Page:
Making Sense of Security

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Making Sense of Security

Incident Response Lessons From Recent Maze Ransomware Attacks

This post authored by JJ Cummings and Dave Liebenberg

This year, we have been flooded with reports of targeted ransomware attacks. Whether it’s a city, hospital, large- or medium-sized enterprise — they are all being targeted. These attacks can result in significant damage, cost, and have many different initial infection vectors. Recently, Talos Incident Response has been engaged with a couple of these attacks, which involved the use of targeted ransomware. The concept of targeted ransomware attacks is simple: Get access to a corporate network, gain access to many systems, encrypt the data on a large chunk of them, ask for a large lump sum payment to regain access to those systems, and profit.

The first widespread targeted ransomware attacks involved the SamSam ransomware, which Cisco Talos researchers first discovered in early 2016 and were incredibly profitable, despite ending in indictments from the U.S. government.

In 2019, there have been multiple players in this space, the most prolific of which has been the Ryuk campaigns that start with Emotet and Trickbot. Other targeted ransomware attacks have involved other types of ransomware and varied attack methodology. Included in this list is ransomware like LockerGoga, MegaCortex, Maze, RobbinHood, and Crysis, among others. More recently, attackers have taken the extra step of exfiltrating data and holding it hostage, which they claim they will release to the public unless payment is received, a form of doxxing.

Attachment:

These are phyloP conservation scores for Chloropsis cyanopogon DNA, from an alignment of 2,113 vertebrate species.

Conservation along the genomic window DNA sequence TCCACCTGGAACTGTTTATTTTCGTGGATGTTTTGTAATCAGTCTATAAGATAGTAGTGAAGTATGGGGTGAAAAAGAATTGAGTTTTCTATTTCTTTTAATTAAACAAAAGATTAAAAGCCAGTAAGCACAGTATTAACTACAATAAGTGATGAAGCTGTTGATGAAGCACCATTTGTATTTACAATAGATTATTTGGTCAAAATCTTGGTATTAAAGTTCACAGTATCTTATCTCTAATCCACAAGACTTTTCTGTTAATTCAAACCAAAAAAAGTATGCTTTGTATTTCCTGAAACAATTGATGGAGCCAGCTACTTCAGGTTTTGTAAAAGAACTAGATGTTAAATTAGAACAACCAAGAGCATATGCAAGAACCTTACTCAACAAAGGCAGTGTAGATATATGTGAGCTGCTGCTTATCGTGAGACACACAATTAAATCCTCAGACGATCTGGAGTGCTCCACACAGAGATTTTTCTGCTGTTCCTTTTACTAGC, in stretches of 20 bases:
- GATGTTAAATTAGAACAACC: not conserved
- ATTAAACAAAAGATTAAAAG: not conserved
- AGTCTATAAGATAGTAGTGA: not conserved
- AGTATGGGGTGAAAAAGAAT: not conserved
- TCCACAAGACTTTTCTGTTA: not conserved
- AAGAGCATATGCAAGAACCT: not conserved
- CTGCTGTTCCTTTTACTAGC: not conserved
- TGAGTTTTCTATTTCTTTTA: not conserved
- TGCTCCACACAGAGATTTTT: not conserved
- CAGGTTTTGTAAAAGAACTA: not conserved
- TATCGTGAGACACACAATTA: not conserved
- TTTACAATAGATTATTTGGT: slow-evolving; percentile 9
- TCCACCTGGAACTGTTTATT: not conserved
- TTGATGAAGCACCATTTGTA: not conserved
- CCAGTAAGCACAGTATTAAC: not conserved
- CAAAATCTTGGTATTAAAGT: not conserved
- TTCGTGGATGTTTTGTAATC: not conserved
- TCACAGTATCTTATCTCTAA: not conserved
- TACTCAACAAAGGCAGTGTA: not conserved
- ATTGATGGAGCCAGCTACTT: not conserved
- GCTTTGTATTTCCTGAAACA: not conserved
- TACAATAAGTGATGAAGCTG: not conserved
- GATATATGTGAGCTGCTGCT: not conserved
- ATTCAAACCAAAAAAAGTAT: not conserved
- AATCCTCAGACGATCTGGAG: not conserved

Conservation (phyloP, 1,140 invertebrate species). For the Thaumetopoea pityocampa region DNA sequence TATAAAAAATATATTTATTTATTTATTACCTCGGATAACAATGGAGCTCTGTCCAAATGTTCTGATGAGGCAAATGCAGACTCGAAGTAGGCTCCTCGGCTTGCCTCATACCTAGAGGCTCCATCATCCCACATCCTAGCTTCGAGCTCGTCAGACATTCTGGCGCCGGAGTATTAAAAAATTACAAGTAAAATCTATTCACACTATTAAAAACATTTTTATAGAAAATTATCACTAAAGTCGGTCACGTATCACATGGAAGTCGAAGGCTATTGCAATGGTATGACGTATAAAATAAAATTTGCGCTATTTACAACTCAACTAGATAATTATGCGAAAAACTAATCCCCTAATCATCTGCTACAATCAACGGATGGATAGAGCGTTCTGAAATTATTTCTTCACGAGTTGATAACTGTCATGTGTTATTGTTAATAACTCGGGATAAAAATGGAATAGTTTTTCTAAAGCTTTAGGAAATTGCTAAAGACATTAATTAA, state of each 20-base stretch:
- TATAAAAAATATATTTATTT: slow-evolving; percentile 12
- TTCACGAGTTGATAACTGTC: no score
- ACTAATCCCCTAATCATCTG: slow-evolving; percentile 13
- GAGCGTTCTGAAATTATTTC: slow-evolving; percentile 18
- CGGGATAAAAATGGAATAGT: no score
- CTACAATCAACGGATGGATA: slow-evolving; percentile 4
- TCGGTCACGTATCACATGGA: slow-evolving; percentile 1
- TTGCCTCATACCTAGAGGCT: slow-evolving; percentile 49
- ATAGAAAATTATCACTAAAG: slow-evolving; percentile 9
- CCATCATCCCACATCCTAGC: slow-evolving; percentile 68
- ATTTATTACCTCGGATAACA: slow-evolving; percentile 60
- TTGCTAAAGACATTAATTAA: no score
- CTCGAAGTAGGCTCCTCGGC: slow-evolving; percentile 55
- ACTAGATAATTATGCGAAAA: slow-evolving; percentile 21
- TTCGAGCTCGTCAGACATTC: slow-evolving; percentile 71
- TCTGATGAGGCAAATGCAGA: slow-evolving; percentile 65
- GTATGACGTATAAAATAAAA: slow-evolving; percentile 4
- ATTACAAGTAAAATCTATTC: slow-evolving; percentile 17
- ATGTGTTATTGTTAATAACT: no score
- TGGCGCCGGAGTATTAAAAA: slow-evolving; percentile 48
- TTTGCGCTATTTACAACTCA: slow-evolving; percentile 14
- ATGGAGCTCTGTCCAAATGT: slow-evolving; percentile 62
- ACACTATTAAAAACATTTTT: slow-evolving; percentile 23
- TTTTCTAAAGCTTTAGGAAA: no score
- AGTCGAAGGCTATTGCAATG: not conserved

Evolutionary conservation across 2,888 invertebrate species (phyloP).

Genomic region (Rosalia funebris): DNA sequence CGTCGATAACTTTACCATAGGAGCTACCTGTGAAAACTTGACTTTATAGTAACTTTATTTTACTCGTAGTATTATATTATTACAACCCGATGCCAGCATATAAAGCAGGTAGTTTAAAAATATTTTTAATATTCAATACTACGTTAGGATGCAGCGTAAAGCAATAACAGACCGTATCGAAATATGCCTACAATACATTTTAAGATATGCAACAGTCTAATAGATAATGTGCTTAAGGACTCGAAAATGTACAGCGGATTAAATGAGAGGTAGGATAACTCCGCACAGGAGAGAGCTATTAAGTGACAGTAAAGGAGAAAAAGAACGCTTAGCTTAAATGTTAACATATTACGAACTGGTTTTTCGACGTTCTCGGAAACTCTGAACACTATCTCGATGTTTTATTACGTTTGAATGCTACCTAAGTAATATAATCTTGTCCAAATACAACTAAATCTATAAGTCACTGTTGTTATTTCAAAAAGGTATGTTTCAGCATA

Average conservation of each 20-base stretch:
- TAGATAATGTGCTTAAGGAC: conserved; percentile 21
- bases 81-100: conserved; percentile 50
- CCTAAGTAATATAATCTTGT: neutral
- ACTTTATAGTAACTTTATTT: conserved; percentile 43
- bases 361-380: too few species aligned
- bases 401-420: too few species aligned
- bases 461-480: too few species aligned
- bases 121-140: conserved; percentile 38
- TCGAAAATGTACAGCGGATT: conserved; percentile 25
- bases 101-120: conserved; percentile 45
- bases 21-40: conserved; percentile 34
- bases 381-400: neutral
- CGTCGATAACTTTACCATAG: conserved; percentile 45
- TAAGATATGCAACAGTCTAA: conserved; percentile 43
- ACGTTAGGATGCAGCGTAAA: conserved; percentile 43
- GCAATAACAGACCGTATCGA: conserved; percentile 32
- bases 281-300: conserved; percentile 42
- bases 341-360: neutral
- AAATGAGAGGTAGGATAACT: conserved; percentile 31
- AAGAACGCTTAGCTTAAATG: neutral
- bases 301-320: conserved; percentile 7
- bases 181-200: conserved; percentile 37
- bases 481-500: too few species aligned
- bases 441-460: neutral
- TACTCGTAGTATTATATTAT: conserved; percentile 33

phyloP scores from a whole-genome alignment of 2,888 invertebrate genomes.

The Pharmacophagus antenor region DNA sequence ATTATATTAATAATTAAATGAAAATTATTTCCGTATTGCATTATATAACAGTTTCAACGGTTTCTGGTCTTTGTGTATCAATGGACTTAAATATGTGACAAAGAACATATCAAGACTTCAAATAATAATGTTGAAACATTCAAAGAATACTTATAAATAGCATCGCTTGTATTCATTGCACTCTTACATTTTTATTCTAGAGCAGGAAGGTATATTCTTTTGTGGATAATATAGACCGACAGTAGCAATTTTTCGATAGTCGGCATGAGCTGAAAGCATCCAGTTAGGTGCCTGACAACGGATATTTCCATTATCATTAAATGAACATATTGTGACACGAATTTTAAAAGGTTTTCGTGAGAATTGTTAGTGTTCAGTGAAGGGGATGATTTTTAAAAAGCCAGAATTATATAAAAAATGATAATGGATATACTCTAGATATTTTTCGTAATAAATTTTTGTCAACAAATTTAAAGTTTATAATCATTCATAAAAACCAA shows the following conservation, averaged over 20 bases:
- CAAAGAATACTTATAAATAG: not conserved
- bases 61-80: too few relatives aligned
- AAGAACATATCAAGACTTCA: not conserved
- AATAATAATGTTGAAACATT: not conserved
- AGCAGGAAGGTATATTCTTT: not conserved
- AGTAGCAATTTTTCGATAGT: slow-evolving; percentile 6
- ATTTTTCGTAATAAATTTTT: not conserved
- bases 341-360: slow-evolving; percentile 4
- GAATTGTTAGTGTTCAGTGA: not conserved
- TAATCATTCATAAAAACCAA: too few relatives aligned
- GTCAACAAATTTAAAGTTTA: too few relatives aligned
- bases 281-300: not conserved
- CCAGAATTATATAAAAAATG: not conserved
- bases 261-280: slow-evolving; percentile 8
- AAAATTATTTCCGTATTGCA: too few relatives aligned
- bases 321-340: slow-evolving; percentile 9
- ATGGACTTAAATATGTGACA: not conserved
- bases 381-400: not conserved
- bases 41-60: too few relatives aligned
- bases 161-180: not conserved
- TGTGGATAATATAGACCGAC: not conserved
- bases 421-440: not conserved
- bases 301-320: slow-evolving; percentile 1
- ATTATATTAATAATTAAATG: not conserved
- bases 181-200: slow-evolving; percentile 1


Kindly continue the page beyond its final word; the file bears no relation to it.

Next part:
Over the past several months, Talos Incident Response responded to several such incidents, where an adversary gained access to an environment, deployed ransomware, and exfiltrated large amounts of data, combining elements of ransomware and doxxing attacks into a single incident.

In one incident, the attacker leveraged CobaltStrike after obtaining access to the network. CobaltStrike is a widely used framework for offensive and red-teaming, which is also commonly used by adversaries to attack their targets. Once the adversary has access, they spend at least a week laterally moving around the network and gathering systems and data along the way. Combined with CobaltStrike, the actor used a technique commonly associated with APT-29, leveraging a named pipe (i.e. \\.\pipe\MSSE-<number>-server).

Once the actor gained enough access to both data and systems, the payment mechanisms began to take form. First, the actor began exfiltrating the data that they had accumulated. They achieved exfiltration by using PowerShell to connect to a remote FTP server. Below is a snippet of the code used to achieve this exfiltration via PowerShell.

Read more of the Original Article HERE